To be rejected, discovered, and mis-identified all in one day, is more than just any ol’ calf should be expected to tolerate. But, like they say, “don’t look a gift horse (calf) in the mouth…”
Unfortunately, the mouth of a neglected calf was that of greatest concern – even more than that of determining sex and other pertinent data of a day old calf. There it laid, no mama, no milk, and no one to even claim it. You see, the cows had all been rounded up and trucked off to their winter home. The summer pasture lay vacant — grazed to the depths of blending with all the beautiful fall colors. There was a cool, brisk evening breeze, and with the gates hanging wide open, what’s to stop the free spirit of a four-wheelin’ ride?
This was a ride they had been looking forward to all summer, with nothing to stop them but a fence between them and the cows. It was full throttle when they hit the gate hole down the ravines, up the hills, and flying over that little narrow creek bed. It was so much fun, but suddenly — what could that be that they almost ran over?
With a closer look, there was no question about it — it was a new-born calf, just laying there scared and almost motionless. Obviously, it had been left behind when the cattle had been rounded up, and like accidents of nature, it had not been expected or accounted for. As they (Randy, Pam, and Breanna) carefully loaded the calf on the back of the four-wheeler, they were soon to give something so strong an appropriate boys name — D. J.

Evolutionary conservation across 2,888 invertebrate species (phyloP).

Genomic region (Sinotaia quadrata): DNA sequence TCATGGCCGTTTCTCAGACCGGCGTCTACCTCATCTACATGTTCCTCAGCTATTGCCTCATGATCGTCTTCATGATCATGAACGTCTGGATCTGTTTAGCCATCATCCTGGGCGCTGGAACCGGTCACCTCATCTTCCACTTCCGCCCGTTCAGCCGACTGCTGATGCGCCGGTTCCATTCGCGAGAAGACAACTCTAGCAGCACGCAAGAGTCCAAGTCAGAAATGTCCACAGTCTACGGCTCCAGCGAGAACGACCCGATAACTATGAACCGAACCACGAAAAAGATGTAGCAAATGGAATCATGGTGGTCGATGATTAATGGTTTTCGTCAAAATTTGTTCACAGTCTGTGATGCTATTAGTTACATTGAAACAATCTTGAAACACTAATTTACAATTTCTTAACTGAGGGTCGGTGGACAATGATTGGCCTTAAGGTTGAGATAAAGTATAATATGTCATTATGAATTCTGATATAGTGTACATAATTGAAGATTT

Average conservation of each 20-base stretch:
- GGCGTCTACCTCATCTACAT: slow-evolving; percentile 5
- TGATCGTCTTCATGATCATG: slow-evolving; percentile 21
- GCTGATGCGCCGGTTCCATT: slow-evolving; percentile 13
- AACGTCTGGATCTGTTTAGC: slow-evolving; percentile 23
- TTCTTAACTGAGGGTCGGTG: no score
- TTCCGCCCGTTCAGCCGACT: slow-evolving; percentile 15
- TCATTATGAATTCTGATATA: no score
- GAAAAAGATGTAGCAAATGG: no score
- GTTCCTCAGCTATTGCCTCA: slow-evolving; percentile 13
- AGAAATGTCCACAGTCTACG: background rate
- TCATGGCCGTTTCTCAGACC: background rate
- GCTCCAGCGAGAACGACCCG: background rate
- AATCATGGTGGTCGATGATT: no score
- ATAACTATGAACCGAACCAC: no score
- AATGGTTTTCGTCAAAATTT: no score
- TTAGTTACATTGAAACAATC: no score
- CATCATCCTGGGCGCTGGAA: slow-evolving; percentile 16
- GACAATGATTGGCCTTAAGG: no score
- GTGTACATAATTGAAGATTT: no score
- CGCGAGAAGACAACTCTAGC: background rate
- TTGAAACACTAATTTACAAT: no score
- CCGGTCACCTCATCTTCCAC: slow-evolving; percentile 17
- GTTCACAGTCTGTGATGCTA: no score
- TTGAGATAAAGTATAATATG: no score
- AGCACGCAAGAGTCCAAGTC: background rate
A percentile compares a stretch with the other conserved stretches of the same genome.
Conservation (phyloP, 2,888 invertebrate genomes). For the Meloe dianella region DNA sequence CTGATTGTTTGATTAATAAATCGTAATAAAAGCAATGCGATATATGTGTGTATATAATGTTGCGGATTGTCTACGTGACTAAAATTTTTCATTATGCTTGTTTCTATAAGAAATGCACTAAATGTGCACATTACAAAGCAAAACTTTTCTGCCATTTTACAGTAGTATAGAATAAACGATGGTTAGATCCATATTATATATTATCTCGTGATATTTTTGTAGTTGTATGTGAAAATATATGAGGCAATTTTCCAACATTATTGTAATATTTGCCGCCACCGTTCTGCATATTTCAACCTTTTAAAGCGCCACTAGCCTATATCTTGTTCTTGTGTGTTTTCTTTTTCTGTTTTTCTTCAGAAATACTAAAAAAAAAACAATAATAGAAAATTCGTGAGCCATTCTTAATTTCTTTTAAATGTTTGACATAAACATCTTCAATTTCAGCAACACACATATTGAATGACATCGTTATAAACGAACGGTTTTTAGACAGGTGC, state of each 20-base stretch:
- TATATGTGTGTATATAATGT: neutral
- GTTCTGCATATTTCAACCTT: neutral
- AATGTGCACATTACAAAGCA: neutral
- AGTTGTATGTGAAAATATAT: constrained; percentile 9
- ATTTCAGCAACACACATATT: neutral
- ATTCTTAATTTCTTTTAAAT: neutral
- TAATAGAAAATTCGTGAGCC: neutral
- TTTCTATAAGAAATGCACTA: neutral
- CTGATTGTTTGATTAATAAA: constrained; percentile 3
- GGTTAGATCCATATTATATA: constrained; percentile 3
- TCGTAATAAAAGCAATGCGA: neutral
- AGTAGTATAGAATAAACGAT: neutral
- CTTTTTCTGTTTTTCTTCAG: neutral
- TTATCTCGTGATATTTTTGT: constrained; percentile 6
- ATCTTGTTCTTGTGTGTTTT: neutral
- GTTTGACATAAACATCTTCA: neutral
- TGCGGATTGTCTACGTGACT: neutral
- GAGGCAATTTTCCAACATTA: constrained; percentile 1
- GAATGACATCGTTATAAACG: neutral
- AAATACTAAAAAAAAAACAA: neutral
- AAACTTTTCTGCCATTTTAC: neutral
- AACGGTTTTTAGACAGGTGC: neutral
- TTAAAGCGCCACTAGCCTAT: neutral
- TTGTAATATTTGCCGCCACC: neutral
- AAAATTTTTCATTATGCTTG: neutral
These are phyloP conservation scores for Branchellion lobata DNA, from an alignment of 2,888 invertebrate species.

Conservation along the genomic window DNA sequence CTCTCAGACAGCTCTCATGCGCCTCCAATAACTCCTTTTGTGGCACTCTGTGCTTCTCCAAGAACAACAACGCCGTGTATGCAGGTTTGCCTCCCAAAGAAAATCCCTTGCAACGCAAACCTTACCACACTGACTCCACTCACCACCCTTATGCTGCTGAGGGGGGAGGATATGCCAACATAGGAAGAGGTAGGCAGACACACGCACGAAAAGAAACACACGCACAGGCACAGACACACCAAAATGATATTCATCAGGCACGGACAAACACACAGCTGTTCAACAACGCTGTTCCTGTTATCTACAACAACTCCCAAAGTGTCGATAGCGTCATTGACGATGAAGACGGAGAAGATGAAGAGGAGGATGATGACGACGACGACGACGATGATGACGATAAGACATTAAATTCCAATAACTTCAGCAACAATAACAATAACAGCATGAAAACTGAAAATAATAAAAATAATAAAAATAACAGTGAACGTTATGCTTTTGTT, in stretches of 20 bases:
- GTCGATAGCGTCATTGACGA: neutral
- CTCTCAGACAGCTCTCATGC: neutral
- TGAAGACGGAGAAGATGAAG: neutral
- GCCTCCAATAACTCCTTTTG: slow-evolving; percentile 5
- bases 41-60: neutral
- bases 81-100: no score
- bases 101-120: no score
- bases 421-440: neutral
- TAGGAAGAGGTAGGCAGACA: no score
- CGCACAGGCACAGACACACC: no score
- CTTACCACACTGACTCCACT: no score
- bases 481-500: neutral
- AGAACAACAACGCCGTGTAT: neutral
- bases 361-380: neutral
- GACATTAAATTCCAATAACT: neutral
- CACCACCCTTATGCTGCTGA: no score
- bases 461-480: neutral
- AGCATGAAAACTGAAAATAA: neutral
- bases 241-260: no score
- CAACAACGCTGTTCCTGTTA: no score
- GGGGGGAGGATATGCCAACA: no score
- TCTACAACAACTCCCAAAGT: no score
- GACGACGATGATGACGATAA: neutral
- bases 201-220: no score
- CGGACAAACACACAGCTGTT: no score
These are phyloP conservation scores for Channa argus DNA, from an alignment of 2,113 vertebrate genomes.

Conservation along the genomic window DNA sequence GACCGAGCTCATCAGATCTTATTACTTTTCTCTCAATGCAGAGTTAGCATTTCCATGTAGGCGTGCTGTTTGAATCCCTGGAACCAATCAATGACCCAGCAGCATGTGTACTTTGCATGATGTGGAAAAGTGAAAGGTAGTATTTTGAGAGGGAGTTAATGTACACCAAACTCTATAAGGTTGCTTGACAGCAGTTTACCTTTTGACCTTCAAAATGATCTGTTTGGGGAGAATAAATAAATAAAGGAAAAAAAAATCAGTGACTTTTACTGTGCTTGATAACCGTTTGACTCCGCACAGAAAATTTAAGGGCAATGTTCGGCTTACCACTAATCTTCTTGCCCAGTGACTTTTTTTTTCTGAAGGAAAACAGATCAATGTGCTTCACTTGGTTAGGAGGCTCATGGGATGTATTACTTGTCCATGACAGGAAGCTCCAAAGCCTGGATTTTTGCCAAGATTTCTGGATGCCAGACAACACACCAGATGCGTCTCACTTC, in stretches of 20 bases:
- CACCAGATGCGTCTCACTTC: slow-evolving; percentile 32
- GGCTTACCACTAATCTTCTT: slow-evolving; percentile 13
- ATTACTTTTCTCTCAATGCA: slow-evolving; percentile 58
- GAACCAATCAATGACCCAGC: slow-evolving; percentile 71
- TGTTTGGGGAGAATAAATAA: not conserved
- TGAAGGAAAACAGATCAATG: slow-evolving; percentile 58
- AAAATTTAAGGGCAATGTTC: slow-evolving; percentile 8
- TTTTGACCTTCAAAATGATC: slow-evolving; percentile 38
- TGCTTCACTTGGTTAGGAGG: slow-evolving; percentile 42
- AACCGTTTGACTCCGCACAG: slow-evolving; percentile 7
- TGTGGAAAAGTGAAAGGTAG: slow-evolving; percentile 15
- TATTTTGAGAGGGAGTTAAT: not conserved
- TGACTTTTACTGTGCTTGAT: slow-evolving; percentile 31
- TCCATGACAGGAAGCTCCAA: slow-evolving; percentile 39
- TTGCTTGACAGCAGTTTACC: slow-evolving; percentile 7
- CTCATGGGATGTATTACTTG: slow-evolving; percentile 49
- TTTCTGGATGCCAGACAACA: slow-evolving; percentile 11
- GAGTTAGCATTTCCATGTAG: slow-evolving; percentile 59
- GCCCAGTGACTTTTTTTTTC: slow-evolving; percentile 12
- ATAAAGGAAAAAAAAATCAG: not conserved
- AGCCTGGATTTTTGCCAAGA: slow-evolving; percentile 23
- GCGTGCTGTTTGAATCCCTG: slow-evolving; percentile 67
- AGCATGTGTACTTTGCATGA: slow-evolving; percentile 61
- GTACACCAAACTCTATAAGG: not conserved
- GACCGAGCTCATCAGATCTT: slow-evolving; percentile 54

D.J. was soon to find out that losing Mama may have been dramatic but the nurturing care of a hand-held bottle miraculously changed that of being ‘orphaned’ to that of being ‘special’.
The benefits of country living – like that of the four-wheeler ride – are of unmeasurable intrinsic value – but the bonus gift of that baby calf can be measured beyond that of even collateral value. This was the uncle (Rodney), of my son-in-law (Randy), who had left the calf behind. The calf was now a token of love and appreciation to be treasured as one more gesture of family give and take.
Though it wasn’t meant to be — he was a she. As Randy put his surgical team of assistants together, with elastrator in hand – there, to his shock and awe — were parts missing. How could this possibly be? Parts missing was a familiar encounter in his vocation, but a tool such as an elastrator was a pretty foreign piece of equipment. But he was familiar enough to know that he and his buddies had just been embarrassed.
Missing parts just took new meaning, understanding and gratefulness for the significance of an event for which there had to have been another hand – as expressed in Samuel 16:2:
Take a heifer with you, and say I have come to sacrifice to the lord.
“PONY TALES by” Ponty is written by Ken E. Knight, the author of the “Knightro Report”, a nationally syndicated livestock-marketing column, which is featured in the “Farm And Livestock Directory” every month.